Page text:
Search Images Maps Play YouTube News Gmail Drive More »
Sign in
Screen reader users: click this link for accessible mode. Accessible mode has the same essential features but works better with your reader.

Patents

  1. Advanced Patent Search
Publication numberUS3492545 A
Publication typeGrant
Publication dateJan 27, 1970
Filing dateMar 18, 1968
Priority dateMar 18, 1968
Publication numberUS 3492545 A, US 3492545A, US-A-3492545, US3492545 A, US3492545A
InventorsAlfred Meyerhoff
Original AssigneeWestinghouse Electric Corp
Export CitationBiBTeX, EndNote, RefMan
External Links: USPTO, USPTO Assignment, Espacenet
Electrically and thermally conductive malleable layer embodying lead foil
US 3492545 A
Images(1)
Previous page
Next page
Description  (OCR text may contain errors)

Jan. 27, 1970 MEYERHOFF Q 3,492,545

EL MALLEABLE ECTRICALLY AND THERMALLY CONDUCTIVE LAYER EMBODYING LEAD FOIL Filed March 18, 1968 FIG.|

SSE INVENTOR Alfred Meyerhoff 7 EC 2! A I BY ATTORNEY United States Patent 3,492,545 ELECTRICALLY AND THERMALLY CONDUCT IVE MALLEABLE LAYER EMBODYING LEAD FOIL Alfred Meyerholf, Greensburg, Pa., assignor to Westinghouse Electric Corporation, Pittsburgh, Pa., a corporation of Pennsylvania Filed Mar. 18, 1968, Ser. No. 713,916 Int. Cl. H01] /00, 7/32; B23k 31/02 US. Cl. 317-234 Claims ABSTRACT OF THE DISCLOSURE An electrically and thermally conductive malleable layer of material comprises a central member of lead foil having at least two major opposed surfaces. An electrically conductive material, preferably silver, is disposed on at least each of the two major surfaces of the lead foil member.

BACKGROUND OF THE INVENTION Field of the invention This invention relates to electrical contacts suitable for use in semiconductor devices.

Description of the prior art SUMMARY OF THE INVENTION In accordance with the invention there is provided an electrically and thermally conductive malleable layer of material consisting of a layer of lead foil having two major opposed surfaces and a layer of electrically conductive material disposed on at least each of the two major opposed surfaces.

It is an object of this invention to reduce the contact resistance and the thermal impedance encountered between the components employed in semiconductor devices.

It is another object of this invention to reduce the cost of manufacturing semiconductor devices while decreasing the contact resistance and the thermal impedance of said semiconductor devices.

Other objects of this invention will, in part, be obvious 4 and will, in part, appear hereinafter.

For a better understanding of the nature and objects of the present invention, reference should be had to the following drawings, in which:

FIGURE 1 is an enlarged view in cross-section of a portion of a semiconductor device;

FIG. 2 is a cross-sectional view of an electrically and thermally conductive malleable layer of material made in accordance with the teachings of this invention;

FIG. 3 is an enlarged cross-sectional view, of a portion of a semiconductor device embodying the malleable layer of material of this invention; and

FIG. 4 is a view, partly in cross-section, of a semiconductor device embodying the electrically and thermally conductive malleable layer of material made in accordance with the teachings of this invention.

DESCRIPTION OF THE INVENTION With reference to FIG. 1, there is shown an enlarged view of a portion of an electrical device in which components are retained in good electrical and thermal contact by compression bonding. A semiconductor element 10 is afiixed to a back-up electrode 12 by a layer 14 of a suitable electrical solder. The element 10, affixed to the back-up electrode 12, is disposed on a support member 16 of a stud mounted semiconductor device. To assure good electrical contact between the electrode 12 and the support member 16, and to provide as uniform as possible force distribution between the components, an electrically and thermally conductive malleable layer 18 is disposed between them. In prior art electrical devices, the layer 18 is preferably made of silver. In a similar manner and for the same purpose as the layer 18, an electrically and thermally conductive malleable layer 20 is disposed between the element 10 and an electrical contact 22.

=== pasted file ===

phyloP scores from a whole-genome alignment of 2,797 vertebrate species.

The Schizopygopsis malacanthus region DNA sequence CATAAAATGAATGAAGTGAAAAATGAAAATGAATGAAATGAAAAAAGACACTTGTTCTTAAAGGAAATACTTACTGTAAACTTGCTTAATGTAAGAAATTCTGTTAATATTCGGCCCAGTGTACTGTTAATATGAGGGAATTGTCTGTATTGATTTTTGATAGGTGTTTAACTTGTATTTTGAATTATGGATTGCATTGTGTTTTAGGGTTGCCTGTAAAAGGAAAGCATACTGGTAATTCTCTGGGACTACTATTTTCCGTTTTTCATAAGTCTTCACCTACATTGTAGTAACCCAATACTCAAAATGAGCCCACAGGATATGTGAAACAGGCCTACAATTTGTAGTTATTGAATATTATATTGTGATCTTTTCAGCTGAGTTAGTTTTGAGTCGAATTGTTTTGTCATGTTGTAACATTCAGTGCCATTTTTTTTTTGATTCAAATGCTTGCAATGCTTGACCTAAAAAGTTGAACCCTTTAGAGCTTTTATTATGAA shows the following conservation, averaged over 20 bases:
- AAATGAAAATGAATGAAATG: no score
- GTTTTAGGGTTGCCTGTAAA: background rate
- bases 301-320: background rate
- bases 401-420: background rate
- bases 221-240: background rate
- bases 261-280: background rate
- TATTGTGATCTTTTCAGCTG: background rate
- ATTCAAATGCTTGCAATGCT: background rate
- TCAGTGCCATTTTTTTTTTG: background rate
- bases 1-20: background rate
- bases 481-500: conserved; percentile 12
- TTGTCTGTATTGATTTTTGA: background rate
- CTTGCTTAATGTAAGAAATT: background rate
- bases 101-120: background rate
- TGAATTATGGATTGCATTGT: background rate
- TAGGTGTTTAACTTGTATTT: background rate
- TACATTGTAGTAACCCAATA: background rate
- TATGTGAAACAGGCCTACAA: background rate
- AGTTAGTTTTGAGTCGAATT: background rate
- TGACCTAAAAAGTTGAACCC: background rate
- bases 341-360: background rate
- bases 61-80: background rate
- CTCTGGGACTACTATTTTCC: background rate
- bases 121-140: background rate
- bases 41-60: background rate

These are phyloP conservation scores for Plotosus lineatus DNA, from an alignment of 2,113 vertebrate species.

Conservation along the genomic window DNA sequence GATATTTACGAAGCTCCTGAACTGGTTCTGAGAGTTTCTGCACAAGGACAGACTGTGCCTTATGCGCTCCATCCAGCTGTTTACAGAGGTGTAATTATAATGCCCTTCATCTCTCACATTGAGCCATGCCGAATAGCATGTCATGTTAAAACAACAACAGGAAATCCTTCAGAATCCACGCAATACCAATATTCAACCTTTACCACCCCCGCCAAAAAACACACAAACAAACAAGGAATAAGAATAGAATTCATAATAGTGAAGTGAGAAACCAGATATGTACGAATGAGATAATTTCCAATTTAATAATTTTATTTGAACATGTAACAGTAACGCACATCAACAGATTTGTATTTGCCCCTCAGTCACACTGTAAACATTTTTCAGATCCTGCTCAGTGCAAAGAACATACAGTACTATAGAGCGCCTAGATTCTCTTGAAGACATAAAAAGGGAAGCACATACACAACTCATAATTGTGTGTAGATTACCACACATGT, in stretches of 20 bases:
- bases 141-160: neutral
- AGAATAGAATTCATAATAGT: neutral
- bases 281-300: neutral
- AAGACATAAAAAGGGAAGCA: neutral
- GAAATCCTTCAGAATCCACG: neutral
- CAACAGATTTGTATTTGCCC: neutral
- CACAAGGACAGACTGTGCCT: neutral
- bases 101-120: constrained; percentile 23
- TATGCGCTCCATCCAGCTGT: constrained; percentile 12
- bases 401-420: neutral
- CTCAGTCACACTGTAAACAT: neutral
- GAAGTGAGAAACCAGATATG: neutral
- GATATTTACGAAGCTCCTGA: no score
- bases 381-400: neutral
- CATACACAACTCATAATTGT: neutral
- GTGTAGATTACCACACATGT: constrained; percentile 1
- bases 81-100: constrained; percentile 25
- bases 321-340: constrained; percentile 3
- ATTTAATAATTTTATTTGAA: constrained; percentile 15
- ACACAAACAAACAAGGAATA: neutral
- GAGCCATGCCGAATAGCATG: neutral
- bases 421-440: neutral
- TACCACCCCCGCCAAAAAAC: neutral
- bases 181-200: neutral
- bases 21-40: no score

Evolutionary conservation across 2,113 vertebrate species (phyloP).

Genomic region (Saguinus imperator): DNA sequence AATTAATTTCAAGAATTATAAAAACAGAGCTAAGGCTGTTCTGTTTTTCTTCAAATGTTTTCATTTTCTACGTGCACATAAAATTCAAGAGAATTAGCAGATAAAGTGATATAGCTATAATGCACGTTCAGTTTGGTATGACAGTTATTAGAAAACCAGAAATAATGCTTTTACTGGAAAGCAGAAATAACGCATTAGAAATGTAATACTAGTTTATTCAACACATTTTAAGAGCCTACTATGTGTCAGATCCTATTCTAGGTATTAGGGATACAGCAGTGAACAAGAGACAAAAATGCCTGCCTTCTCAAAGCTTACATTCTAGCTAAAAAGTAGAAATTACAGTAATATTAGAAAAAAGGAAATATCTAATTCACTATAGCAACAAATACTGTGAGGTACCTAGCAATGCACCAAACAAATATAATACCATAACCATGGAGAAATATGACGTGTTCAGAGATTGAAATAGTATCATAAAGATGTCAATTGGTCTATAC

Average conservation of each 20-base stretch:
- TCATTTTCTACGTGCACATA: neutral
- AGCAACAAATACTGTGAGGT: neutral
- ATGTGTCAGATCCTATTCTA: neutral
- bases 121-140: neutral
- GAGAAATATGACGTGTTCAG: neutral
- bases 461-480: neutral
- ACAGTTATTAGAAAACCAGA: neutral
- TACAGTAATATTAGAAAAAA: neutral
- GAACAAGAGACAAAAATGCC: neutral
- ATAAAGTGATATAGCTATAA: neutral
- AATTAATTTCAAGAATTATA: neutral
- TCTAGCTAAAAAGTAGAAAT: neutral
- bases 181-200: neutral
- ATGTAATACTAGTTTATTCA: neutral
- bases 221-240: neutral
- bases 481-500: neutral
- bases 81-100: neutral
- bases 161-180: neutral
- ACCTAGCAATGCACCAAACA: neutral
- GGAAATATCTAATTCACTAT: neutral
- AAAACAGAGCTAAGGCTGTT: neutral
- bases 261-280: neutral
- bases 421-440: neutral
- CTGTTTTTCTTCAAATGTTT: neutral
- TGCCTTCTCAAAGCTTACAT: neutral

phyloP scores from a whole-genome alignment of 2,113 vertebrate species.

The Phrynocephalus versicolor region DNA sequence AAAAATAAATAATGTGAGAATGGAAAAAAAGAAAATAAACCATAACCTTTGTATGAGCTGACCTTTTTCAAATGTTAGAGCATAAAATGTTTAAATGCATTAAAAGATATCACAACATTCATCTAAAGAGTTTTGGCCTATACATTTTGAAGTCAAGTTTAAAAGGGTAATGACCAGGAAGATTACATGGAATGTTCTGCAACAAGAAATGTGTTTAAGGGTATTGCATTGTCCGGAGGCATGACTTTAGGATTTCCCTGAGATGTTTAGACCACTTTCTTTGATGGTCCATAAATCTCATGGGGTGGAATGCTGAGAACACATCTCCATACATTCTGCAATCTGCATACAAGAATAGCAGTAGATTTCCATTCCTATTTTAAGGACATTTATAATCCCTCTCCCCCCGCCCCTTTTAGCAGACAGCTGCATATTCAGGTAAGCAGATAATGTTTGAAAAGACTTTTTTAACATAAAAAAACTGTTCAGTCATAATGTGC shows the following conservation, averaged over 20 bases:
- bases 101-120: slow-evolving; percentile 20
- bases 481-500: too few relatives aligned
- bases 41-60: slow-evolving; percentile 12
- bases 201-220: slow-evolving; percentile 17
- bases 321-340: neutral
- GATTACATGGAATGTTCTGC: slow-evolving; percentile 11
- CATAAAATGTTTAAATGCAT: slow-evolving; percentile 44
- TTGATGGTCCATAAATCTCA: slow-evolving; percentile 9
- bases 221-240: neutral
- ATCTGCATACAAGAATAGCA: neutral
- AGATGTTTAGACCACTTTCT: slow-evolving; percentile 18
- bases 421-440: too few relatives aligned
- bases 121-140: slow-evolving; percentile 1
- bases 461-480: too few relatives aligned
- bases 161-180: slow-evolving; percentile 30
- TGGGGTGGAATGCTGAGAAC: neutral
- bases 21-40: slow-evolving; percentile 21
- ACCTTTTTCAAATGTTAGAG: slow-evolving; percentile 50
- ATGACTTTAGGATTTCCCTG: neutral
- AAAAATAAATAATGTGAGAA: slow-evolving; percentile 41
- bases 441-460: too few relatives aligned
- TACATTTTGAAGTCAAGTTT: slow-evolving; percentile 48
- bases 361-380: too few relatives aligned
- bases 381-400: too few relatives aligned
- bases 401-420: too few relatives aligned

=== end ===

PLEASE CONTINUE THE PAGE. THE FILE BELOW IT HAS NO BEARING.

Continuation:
The preferred methods of manufacturing each layer 18 and 20, the back-up electrode 16 and the contact 22 provide surfaces which, when contiguous to each other, are essentially in continuous contact along their entire boundary surfaces. To obtain these essentially smooth surfaces, separate finishing operations are required. Likewise, the element 10 has a relatively uneven surface and therefore has numerous high and low spots. The layers 18 and 20 are stilf and consequently only numerous point contacts exist between the element 10 and the layer 20 resulting in inefficient thermal transmissions between components and high point contact resistances with a subsequent reduction in the lifetime of the electrical device embodying the element 10.

An electric contact in order to replace the layers 18 and 20 must be a good electrical conductor. The oxides of the material comprising the electrical contact, and which are inherently present, must add as little as possible to the contact impedance. The contact must also be malleable enough in order to have the capability of conforming to the surface irregularities resulting from either machining or chemical etching processes. Additionally, the contact must have a melting point which is greater than the operating temperature of the semiconductor device as well as having a relatively low cost.

A suitable material is indium. However, the melting point of indium is 155 C. and many of the electrical devices employing the layers 18 and 20 operate at a temperature in excess of C., particularly under transient and current surge condition.